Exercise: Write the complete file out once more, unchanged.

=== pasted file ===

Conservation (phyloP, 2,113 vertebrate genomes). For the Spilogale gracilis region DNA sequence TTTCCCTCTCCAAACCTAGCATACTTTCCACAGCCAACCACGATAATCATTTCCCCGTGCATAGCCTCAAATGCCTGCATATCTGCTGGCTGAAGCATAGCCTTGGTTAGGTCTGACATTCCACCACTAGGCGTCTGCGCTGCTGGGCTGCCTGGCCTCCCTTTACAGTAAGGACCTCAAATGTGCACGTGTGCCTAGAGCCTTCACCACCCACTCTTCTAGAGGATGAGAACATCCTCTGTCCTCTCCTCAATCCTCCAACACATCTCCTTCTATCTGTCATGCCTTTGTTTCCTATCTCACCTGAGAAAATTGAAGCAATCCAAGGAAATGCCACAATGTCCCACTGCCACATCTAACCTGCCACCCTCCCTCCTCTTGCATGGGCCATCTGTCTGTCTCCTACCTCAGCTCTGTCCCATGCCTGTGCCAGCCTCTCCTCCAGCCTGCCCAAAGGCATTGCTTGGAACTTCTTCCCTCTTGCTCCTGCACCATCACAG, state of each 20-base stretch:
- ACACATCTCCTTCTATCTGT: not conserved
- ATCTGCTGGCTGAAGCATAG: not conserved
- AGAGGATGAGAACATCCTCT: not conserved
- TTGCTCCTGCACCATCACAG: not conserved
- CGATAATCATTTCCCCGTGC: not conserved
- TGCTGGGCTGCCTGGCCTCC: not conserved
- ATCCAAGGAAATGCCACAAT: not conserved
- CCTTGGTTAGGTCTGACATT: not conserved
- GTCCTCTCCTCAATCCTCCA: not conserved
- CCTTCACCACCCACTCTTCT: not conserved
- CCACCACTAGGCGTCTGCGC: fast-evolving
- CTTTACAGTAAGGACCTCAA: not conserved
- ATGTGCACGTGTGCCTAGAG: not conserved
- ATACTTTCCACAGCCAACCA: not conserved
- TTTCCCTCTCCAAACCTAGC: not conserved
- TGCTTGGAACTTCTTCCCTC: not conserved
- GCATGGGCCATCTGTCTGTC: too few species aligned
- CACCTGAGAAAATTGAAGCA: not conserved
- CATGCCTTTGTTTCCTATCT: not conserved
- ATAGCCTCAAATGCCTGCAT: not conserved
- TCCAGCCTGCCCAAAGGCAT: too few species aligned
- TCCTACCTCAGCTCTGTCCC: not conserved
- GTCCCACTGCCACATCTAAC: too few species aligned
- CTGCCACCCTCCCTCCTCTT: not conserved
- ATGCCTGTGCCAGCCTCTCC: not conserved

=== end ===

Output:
Conservation (phyloP, 2,113 vertebrate genomes). For the Spilogale gracilis region DNA sequence TTTCCCTCTCCAAACCTAGCATACTTTCCACAGCCAACCACGATAATCATTTCCCCGTGCATAGCCTCAAATGCCTGCATATCTGCTGGCTGAAGCATAGCCTTGGTTAGGTCTGACATTCCACCACTAGGCGTCTGCGCTGCTGGGCTGCCTGGCCTCCCTTTACAGTAAGGACCTCAAATGTGCACGTGTGCCTAGAGCCTTCACCACCCACTCTTCTAGAGGATGAGAACATCCTCTGTCCTCTCCTCAATCCTCCAACACATCTCCTTCTATCTGTCATGCCTTTGTTTCCTATCTCACCTGAGAAAATTGAAGCAATCCAAGGAAATGCCACAATGTCCCACTGCCACATCTAACCTGCCACCCTCCCTCCTCTTGCATGGGCCATCTGTCTGTCTCCTACCTCAGCTCTGTCCCATGCCTGTGCCAGCCTCTCCTCCAGCCTGCCCAAAGGCATTGCTTGGAACTTCTTCCCTCTTGCTCCTGCACCATCACAG, state of each 20-base stretch:
- ACACATCTCCTTCTATCTGT: not conserved
- ATCTGCTGGCTGAAGCATAG: not conserved
- AGAGGATGAGAACATCCTCT: not conserved
- TTGCTCCTGCACCATCACAG: not conserved
- CGATAATCATTTCCCCGTGC: not conserved
- TGCTGGGCTGCCTGGCCTCC: not conserved
- ATCCAAGGAAATGCCACAAT: not conserved
- CCTTGGTTAGGTCTGACATT: not conserved
- GTCCTCTCCTCAATCCTCCA: not conserved
- CCTTCACCACCCACTCTTCT: not conserved
- CCACCACTAGGCGTCTGCGC: fast-evolving
- CTTTACAGTAAGGACCTCAA: not conserved
- ATGTGCACGTGTGCCTAGAG: not conserved
- ATACTTTCCACAGCCAACCA: not conserved
- TTTCCCTCTCCAAACCTAGC: not conserved
- TGCTTGGAACTTCTTCCCTC: not conserved
- GCATGGGCCATCTGTCTGTC: too few species aligned
- CACCTGAGAAAATTGAAGCA: not conserved
- CATGCCTTTGTTTCCTATCT: not conserved
- ATAGCCTCAAATGCCTGCAT: not conserved
- TCCAGCCTGCCCAAAGGCAT: too few species aligned
- TCCTACCTCAGCTCTGTCCC: not conserved
- GTCCCACTGCCACATCTAAC: too few species aligned
- CTGCCACCCTCCCTCCTCTT: not conserved
- ATGCCTGTGCCAGCCTCTCC: not conserved